RAIN AND SNOW: There’s nothing more beautiful to a hunter than the sight of a nice buck coming through the timber with a thin layer of snow blanketing his back and antlers. Deer move well in the light snow that comes with a weak winter front. A misting rain associated with a falling barometer is also generally fine and deer will move well in it during any part of the season. However, when the sprinkles turn into a steady downpour, deer hole up. You probably should too.
MORNINGS VS. EVENINGS: Three sources have convinced me that mornings are better–my own experience, Wootters’ data and a study done by Brad Herndon of the Pope and Young Club records book staff. Record applications indicate that the number of trophies per man-hour is skewed toward the morning.
LOCAL FACTORS: What’s happening in your neck of the woods is much more important than general climatic conditions when predicting buck movement. For example, if one estrous doe passes your stand in the early hours you might think every buck in the state is on the move, while a buddy one ridge over might see nothing. By the same token, if a hunter passes through the area before you get there and has bumped the deer out, you might be willing to swear that every whitetail on earth is holed up.
PERFECT CONDITIONS: Give me a cool morning that dawns 10 degrees below normal with a light, steady breeze of about 5 to 10 mph and a rising barometer. Generally, it doesn’t matter what part of the season you’re hunting; when those conditions exist you’ll see above-average activity in any area where there is a decent population of deer.
We are probably still years from predicting the exact conditions that trigger brief spikes in movement. Maybe we’ll never know for sure. Yet that’s part of what makes each day of hunting special in its own way. Anything can happen at any time, but you have to be present to win.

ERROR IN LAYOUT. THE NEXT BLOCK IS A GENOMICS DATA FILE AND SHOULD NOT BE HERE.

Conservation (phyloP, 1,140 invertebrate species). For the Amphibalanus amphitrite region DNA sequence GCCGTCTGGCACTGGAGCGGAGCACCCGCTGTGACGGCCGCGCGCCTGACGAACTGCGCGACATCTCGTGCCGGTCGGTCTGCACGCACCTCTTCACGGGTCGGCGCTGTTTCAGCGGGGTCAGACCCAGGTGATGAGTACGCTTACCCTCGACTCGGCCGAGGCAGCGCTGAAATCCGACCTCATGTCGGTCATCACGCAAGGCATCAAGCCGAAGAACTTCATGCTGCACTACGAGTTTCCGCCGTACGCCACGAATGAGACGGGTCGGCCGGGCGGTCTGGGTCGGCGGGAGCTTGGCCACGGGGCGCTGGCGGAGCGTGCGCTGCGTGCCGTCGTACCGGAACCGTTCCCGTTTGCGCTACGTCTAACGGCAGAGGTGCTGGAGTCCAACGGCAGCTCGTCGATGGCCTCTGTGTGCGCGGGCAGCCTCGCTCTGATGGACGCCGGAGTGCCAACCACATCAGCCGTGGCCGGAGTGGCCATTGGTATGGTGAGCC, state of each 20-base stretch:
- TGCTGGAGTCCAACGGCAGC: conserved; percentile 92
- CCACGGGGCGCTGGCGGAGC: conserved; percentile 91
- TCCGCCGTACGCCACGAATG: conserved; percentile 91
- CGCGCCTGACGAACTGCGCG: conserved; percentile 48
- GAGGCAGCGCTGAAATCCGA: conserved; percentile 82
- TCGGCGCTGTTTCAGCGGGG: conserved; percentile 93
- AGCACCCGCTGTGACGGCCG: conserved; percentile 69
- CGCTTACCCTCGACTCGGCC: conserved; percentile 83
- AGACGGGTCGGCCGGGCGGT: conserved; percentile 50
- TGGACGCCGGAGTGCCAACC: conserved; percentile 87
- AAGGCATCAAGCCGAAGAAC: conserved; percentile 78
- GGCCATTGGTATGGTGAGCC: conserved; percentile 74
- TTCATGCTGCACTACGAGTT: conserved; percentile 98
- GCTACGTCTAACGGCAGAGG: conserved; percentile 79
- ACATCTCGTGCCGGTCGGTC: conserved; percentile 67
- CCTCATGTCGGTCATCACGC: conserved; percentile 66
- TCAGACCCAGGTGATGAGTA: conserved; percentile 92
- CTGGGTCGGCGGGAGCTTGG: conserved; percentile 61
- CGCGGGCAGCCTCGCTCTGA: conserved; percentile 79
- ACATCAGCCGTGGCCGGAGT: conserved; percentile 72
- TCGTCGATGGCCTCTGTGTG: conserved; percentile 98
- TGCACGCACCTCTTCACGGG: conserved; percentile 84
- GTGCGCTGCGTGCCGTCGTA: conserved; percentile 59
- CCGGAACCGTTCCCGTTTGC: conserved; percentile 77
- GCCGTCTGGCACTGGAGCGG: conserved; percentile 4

Does the Moon Mean Anything?
Dr. Grant Woods has stopped publishing his profitable Daily Activity Index (DAI) calendar, mainly because his studies led him to believe it wasn’t altogether a reliable tool for hunters. The DAI was extrapolated from information regarding lunar phases and the daily rise and set times of the moon.
“I had to give up on the DAI because a recent study of deer movement showed that it just wasn’t accurate enough to be completely effective,” says Woods. “At best, the moon is a minor secondary factor in predicting periods of daily activity and is easily overwhelmed by many other local factors such as wind speed, hunting pressure and air temperature.”
On a different tack, some researchers–whitetail lecturer and writer Charles Alsheimer among them–contend that moon phase can be relied upon as a rut timer in northern latitudes: the Northeast, Midwest and Northwest. Alsheimer says his system has been tested with eight years of data and is an accurate predictor of those days when the rut will be “hottest.” According to Alsheimer, serious rutting activity begins shortly after the “rutting moon,” the second full moon following the fall equinox (September 21), and peak breeding will occur during a two-week period starting one week after the rutting moon.
From personal experience in the field (I hunt every day of the rut each season) I’d say there is definitely merit to Alsheimer’s findings and I take them seriously. For more information on the subject consider Alsheimer’s book, Hunting Whitetails by the Moon, www.charlesalsheimer.com.